• Boris

            I turned the privacy setting off. I just never bothered with it before. I guess off is the default. Read whatever you want. Who gives a rip? I responded to you and then ran you for your intellectual dishonesty because it just muddies up the waters.

          • Chris C.

            Good for you! Respond to my post wherein I asked you to prove that Table Talk was a “christian forgery” and why the accounts of Speer and Goebbels shouldn’t be believed. Then I’ll decide if it’s worth my time. I suspect you’re something of a troll who has no interest in a meaningful dialogue. But I’ll look at your vast body of work first.

            CORRECTION- I won’t be looking at your vast body of work. Your privacy settings are unchanged. Anonymity lives!

          • Boris

            Try it again. I forgot to hit save when I changed it. Ding Dong.
            Then: “Hitler Table Talks, real but mostly a hoax.”

          • Chris C.

            Still not showing but never mind. So what’s the proof that TT is a “christian forgery” or a “hoax”? Did Speers and Goebbels make things up as well?

          • Boris

            Even in the United States before the war Adolf Hitler was fairly popular, especially among evangelicals and Catholics. As people began to realize he was a very bad man naturally support for him in other countries began to wain. Table Talk is an attempt to blur this little part of the past. There are all kinds of problems with the text and these are well documented. You can look them up yourself. You belong to a religion that has the Discovery Institute representing it. There isn’t a more dishonest, unscrupulous and evil organization on this planet this side of the Catholic Church. Don’t try to pretend anyone can believe anything Christians say. Ever. We can’t and you know it.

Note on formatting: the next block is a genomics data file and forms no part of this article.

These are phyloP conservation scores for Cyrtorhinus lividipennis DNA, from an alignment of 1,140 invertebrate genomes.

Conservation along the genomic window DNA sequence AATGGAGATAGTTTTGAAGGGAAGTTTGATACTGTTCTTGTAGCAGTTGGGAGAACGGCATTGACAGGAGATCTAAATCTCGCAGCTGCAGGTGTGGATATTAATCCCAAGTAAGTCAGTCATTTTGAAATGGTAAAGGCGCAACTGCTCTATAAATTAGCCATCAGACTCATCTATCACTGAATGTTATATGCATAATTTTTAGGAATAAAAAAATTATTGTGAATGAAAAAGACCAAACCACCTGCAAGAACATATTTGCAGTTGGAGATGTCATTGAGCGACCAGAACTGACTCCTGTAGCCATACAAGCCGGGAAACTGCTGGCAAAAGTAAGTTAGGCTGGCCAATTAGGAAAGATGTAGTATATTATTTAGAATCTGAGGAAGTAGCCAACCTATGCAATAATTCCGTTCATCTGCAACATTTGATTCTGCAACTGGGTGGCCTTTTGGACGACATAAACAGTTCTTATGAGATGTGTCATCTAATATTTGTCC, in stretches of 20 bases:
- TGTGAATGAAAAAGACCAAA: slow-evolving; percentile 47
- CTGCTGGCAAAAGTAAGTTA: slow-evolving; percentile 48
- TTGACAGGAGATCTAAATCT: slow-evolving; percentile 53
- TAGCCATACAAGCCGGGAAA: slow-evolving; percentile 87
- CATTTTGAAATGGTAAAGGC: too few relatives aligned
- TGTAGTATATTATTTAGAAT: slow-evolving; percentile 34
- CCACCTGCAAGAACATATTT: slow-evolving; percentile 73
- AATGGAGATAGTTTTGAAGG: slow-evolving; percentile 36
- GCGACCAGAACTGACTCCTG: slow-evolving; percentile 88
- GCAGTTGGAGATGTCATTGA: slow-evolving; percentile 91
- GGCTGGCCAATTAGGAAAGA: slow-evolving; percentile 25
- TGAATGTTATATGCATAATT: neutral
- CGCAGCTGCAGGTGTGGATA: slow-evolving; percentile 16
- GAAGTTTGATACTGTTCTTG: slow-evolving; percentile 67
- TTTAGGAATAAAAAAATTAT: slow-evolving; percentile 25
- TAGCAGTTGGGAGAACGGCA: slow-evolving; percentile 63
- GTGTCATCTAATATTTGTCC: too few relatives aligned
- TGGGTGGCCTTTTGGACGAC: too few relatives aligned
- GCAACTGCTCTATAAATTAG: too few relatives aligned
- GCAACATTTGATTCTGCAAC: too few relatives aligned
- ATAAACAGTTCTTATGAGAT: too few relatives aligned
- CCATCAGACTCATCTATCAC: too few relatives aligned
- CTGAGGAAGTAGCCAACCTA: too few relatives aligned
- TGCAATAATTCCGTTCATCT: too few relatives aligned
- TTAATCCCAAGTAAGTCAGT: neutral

• Chris C.

            I’m still not seeing any proof that TT was a “christian forgery” or a “hoax”. Just a matter of “problems with the text” which likely is a matter of quibbling about a translation, not proof of forgery or hoax.
            If that’s the best you have, then you have nothing but unfounded assertions.

          • Boris

            You would not have to even deal with this problem if it were not for your various cult leaders falsely claiming that Hitler was a pagan or an atheist, take your pick. The only reason these counter apologists pointed out on the Internet and in books that Hitler was a Christian is because of the lies Christians told about him in the first place. This argument that people kill because they are unbelievers is very old and extremely dishonest and you know it.

          • Chris C.

            I’m not engaging with someone who makes accusations that they can’t substantiate. It’s a waste of time. Give it up. Bye.

          • Boris

            Says the man who can’t substantiate any of the beliefs his life is based on.

          • Zmirak

            He was ATTACKING the Christian Social movement in that passage, as being “unscientific” for concerning itself with trivialities like religion, instead of what mattered–race. Learn to read in CONTEXT.

          • NickRepublic

            Actually, it wasn’t. You challenge him to make your points for you. Why would he? You haven’t even proven yours.

          • swordfish

            Challenge who? What are you talking about?

  • Boris

    It’s profoundly repulsive to normal folk, the prospect of the grubby-handed government reaching down into that most private of places: the human womb.

    • Ameribear

      It is absolutely profoundly repulsive that you have forced this genocide on the most vulnerable and helpless class of humans. The fact that you’ve done it based on speciuos arguments and non exisitant rights makes it even worse.

      • Boris

        I haven’t done a thing. The Supreme Court did it and so your complaint is with them, not me. Grow up.

        • NickRepublic

          What a waste of human life you are.

          • Boris

            6’1” 195, benching 250 for reps, squatting a bit more. You should be careful with that name calling because I can pretty much do what I want to anybody I want. Squeal Boy. Louder. I said louder Boy.

          • Boris

            Somebody whose entire life is built on belief in fairy tales and magic telling someone else to grow up. Oh the irony. Your lack of selfawareness is astounding.

        • Ameribear

          You are advocating genocide perpetrated on a class of people you admit are human beings. Your cognitive dissonance is visible from space.

          • Boris